MUMBAI (Reuters) - Jwala Gutta thinks it may take India 100 years to emulate China’s sporting success but the badminton doubles specialist hopes to bring her country a step closer to that goal by earning a medal at the London Olympics.
Gutta, whose mother is Chinese, is under no illusions about China’s awe-inspiring sports infrastructure, a conveyor belt producing new talent seemingly on a daily basis.
Chinese shuttlers monopolise the badminton rankings and will be hard to shift, something Gutta, like most others, have come to accept.
“China in sports is 100 years ahead of us, there’s no comparison,” the 28-year-old told Reuters in a telephone interview, adding that her mother told her all about the Chinese sporting system.
”She was born and brought up there. She knows how the system works over there.
“Mum says that in China the players have to worry only about their game,” said the left-hander from Hyderabad, who is currently ranked 13th in the world in mixed doubles but once rose to a career-high sixth.
“She respects me more than the Chinese players because she feels that I have to worry about everything - the game, the media, my studies, my job, my friends, the politics and the critics.”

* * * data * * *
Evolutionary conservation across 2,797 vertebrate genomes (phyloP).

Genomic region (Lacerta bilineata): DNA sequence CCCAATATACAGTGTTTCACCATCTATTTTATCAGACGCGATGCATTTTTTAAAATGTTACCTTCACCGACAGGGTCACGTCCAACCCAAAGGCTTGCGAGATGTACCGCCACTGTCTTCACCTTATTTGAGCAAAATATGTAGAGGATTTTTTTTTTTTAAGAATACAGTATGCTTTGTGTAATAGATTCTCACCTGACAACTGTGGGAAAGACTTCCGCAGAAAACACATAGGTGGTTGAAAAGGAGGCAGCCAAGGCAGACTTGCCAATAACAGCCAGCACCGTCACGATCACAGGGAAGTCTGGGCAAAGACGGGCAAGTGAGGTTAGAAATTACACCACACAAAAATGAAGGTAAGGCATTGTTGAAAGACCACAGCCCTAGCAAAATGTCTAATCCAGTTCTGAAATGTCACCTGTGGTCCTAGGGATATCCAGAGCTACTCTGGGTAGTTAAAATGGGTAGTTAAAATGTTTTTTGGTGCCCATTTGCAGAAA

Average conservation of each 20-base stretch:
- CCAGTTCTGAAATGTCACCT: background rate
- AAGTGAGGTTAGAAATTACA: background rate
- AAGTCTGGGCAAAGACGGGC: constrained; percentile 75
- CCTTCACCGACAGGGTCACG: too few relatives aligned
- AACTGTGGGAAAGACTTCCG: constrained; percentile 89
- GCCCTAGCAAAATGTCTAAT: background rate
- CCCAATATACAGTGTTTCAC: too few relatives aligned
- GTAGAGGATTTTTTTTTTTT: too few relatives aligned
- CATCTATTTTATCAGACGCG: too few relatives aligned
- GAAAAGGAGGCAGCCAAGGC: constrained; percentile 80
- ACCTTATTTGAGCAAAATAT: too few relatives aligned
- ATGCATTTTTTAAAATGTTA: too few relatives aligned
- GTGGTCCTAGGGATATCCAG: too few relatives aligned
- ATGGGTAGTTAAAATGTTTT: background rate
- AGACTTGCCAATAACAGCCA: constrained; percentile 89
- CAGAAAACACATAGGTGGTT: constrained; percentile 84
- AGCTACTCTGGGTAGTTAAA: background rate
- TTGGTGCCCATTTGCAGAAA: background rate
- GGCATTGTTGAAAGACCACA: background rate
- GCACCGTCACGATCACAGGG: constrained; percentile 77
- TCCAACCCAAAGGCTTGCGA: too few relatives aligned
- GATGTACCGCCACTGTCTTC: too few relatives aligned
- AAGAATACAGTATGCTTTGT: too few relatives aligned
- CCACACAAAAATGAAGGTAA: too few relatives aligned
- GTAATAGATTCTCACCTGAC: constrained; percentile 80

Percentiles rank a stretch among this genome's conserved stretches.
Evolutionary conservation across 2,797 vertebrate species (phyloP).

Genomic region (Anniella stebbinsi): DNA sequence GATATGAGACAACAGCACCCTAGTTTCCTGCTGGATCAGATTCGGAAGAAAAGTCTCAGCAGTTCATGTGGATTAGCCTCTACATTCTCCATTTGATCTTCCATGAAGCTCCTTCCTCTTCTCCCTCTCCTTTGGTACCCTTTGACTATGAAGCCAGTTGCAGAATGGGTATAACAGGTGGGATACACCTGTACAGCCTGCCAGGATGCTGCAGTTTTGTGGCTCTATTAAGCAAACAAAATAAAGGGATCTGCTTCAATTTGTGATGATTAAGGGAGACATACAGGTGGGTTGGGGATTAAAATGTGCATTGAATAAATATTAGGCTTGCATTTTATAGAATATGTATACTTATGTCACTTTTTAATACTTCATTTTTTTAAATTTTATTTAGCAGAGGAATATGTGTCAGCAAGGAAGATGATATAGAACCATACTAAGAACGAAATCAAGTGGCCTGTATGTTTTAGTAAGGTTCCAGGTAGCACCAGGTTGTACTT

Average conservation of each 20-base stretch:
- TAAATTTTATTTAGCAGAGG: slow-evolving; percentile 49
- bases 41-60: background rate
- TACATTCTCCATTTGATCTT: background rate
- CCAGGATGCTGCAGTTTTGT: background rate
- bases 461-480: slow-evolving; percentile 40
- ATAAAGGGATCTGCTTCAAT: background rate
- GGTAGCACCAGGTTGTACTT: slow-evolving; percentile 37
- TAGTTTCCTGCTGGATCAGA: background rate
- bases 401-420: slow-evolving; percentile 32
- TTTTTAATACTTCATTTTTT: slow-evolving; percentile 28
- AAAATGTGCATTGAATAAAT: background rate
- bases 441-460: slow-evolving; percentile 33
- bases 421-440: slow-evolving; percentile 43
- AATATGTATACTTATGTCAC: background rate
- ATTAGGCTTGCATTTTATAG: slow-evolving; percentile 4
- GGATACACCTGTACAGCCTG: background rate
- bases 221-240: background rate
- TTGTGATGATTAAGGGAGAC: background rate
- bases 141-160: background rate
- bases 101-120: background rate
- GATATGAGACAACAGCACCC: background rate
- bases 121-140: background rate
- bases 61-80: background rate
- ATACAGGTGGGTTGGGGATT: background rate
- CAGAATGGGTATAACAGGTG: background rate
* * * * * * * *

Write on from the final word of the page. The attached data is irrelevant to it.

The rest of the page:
Gutta, whose sister was named “Insi” by her father, deriving it from India and Sino (China), won the 2011 World Championship bronze medal in women’s doubles with Ashwini Ponnappa in London, the same venue where the Olympic badminton events will be held.
Having beaten some of the formidable Chinese pairs earlier, Gutta gives herself a fair chance of winning a medal in the women’s doubles and mixed doubles events at London.
“I am not afraid of losing at all. In both women’s doubles and mixed doubles we have beaten most of the top doubles teams earlier,” said Gutta, who will play women’s doubles with Ponnappa and mixed doubles with V. Diju in London.
“So I am not worried about anybody and I am hopeful of winning a medal in both events.”
Gutta, who won the 2010 Commonwealth Games doubles gold in Delhi, is currently focused on improving her on-court movement and is ready to shed a few pounds even if it means going without her favourite dishes.
“I am focusing on my diet and I have already lost a lot of weight. I am feeling much, much fitter. I had to quit every favourite food of mine,” she said, breaking into a laugh.
“I am on high protein diet right now. I will continue the same diet after the Olympics as well because I am feeling healthier. Now I know what to eat and what not to eat and I am getting to know my body better.” (Editing by Peter Rutherford)